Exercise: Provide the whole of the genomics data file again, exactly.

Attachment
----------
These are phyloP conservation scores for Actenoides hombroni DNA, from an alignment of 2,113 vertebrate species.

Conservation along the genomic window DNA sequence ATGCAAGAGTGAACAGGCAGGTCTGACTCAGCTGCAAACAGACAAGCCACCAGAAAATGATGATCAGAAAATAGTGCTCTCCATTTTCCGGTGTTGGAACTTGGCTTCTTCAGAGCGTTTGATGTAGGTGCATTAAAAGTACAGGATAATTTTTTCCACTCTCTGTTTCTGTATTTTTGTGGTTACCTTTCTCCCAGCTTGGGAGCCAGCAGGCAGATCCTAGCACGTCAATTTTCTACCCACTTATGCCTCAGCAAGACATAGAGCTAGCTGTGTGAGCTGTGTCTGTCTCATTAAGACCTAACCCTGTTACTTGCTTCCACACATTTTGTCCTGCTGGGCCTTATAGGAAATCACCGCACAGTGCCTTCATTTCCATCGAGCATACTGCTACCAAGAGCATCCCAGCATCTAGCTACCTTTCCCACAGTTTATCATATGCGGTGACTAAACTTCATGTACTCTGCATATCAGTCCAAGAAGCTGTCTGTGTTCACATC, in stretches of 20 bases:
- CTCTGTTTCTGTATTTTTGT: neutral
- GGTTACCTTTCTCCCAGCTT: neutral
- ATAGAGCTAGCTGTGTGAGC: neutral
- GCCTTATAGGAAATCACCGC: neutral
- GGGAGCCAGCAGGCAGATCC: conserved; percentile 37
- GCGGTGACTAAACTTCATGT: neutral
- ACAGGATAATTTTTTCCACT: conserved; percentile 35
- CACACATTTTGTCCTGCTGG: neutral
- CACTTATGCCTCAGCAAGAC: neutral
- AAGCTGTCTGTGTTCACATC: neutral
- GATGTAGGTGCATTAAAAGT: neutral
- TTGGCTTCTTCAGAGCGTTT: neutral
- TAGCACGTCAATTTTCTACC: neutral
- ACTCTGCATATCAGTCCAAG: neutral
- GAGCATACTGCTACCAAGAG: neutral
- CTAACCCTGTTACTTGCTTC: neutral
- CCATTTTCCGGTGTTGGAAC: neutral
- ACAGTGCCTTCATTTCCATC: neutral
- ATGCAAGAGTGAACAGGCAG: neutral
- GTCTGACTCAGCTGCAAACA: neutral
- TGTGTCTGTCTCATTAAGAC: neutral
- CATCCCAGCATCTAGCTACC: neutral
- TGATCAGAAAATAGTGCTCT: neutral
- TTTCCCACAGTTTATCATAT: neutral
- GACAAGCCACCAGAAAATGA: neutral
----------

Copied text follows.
These are phyloP conservation scores for Actenoides hombroni DNA, from an alignment of 2,113 vertebrate species.

Conservation along the genomic window DNA sequence ATGCAAGAGTGAACAGGCAGGTCTGACTCAGCTGCAAACAGACAAGCCACCAGAAAATGATGATCAGAAAATAGTGCTCTCCATTTTCCGGTGTTGGAACTTGGCTTCTTCAGAGCGTTTGATGTAGGTGCATTAAAAGTACAGGATAATTTTTTCCACTCTCTGTTTCTGTATTTTTGTGGTTACCTTTCTCCCAGCTTGGGAGCCAGCAGGCAGATCCTAGCACGTCAATTTTCTACCCACTTATGCCTCAGCAAGACATAGAGCTAGCTGTGTGAGCTGTGTCTGTCTCATTAAGACCTAACCCTGTTACTTGCTTCCACACATTTTGTCCTGCTGGGCCTTATAGGAAATCACCGCACAGTGCCTTCATTTCCATCGAGCATACTGCTACCAAGAGCATCCCAGCATCTAGCTACCTTTCCCACAGTTTATCATATGCGGTGACTAAACTTCATGTACTCTGCATATCAGTCCAAGAAGCTGTCTGTGTTCACATC, in stretches of 20 bases:
- CTCTGTTTCTGTATTTTTGT: neutral
- GGTTACCTTTCTCCCAGCTT: neutral
- ATAGAGCTAGCTGTGTGAGC: neutral
- GCCTTATAGGAAATCACCGC: neutral
- GGGAGCCAGCAGGCAGATCC: conserved; percentile 37
- GCGGTGACTAAACTTCATGT: neutral
- ACAGGATAATTTTTTCCACT: conserved; percentile 35
- CACACATTTTGTCCTGCTGG: neutral
- CACTTATGCCTCAGCAAGAC: neutral
- AAGCTGTCTGTGTTCACATC: neutral
- GATGTAGGTGCATTAAAAGT: neutral
- TTGGCTTCTTCAGAGCGTTT: neutral
- TAGCACGTCAATTTTCTACC: neutral
- ACTCTGCATATCAGTCCAAG: neutral
- GAGCATACTGCTACCAAGAG: neutral
- CTAACCCTGTTACTTGCTTC: neutral
- CCATTTTCCGGTGTTGGAAC: neutral
- ACAGTGCCTTCATTTCCATC: neutral
- ATGCAAGAGTGAACAGGCAG: neutral
- GTCTGACTCAGCTGCAAACA: neutral
- TGTGTCTGTCTCATTAAGAC: neutral
- CATCCCAGCATCTAGCTACC: neutral
- TGATCAGAAAATAGTGCTCT: neutral
- TTTCCCACAGTTTATCATAT: neutral
- GACAAGCCACCAGAAAATGA: neutral